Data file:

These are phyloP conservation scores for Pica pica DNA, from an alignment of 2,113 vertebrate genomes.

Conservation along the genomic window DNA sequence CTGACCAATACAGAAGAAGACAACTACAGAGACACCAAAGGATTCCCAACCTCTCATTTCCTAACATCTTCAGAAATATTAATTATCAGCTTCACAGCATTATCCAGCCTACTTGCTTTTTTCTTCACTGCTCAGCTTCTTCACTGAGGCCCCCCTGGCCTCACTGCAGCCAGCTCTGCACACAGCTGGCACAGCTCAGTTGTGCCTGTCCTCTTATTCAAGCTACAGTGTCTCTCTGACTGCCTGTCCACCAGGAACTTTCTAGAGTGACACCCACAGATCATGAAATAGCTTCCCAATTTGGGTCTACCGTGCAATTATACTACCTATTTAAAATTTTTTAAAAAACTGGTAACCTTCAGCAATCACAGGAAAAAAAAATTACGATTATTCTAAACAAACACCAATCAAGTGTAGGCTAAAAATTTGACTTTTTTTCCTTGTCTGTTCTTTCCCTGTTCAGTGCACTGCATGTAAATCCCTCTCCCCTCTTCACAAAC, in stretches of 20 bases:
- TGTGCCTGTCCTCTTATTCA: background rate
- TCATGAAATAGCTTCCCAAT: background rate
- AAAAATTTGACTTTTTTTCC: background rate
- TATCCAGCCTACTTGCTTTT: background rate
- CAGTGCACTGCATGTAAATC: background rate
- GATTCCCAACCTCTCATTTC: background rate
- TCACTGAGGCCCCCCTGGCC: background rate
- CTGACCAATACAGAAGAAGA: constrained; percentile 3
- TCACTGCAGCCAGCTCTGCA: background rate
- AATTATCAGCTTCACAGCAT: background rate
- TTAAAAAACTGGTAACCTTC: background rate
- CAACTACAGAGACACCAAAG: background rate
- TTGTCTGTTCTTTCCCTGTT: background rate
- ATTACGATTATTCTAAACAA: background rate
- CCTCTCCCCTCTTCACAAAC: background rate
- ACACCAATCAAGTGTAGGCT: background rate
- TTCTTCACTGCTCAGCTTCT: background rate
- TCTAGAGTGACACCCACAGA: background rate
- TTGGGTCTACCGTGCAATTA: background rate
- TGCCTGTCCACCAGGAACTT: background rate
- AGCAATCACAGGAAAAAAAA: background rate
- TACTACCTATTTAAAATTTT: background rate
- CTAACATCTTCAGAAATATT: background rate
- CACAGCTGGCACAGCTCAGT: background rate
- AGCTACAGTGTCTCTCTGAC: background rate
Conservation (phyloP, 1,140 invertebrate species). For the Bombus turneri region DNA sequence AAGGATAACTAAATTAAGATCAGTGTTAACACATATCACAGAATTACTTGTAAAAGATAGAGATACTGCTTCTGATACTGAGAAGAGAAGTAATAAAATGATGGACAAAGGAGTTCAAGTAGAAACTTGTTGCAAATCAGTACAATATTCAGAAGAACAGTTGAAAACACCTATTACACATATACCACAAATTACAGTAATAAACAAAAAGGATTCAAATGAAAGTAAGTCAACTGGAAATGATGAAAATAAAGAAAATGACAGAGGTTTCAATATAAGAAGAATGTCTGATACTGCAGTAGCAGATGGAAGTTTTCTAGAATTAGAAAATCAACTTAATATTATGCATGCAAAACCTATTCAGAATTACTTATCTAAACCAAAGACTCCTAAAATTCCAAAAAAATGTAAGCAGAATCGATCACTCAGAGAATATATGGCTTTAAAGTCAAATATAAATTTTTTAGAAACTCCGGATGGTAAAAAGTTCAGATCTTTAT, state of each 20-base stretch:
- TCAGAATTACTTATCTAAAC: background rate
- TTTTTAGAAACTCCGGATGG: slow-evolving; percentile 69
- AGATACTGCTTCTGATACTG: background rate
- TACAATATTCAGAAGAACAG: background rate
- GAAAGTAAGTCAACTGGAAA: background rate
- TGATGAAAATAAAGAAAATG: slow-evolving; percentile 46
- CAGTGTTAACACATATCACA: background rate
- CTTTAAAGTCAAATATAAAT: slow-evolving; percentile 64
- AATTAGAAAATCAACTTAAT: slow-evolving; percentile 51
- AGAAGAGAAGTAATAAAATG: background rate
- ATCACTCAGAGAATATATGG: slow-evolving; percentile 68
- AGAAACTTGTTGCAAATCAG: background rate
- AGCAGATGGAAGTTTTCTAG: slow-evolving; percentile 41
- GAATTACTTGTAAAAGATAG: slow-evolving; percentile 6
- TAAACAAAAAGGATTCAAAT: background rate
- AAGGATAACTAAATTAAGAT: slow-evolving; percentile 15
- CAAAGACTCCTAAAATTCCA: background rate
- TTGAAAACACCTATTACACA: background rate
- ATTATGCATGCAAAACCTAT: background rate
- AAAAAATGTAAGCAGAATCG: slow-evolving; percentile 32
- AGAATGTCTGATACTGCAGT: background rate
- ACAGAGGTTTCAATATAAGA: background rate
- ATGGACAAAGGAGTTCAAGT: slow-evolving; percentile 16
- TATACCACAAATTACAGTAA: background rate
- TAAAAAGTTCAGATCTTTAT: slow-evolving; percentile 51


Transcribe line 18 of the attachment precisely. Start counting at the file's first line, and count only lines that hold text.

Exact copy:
- ACACCAATCAAGTGTAGGCT: background rate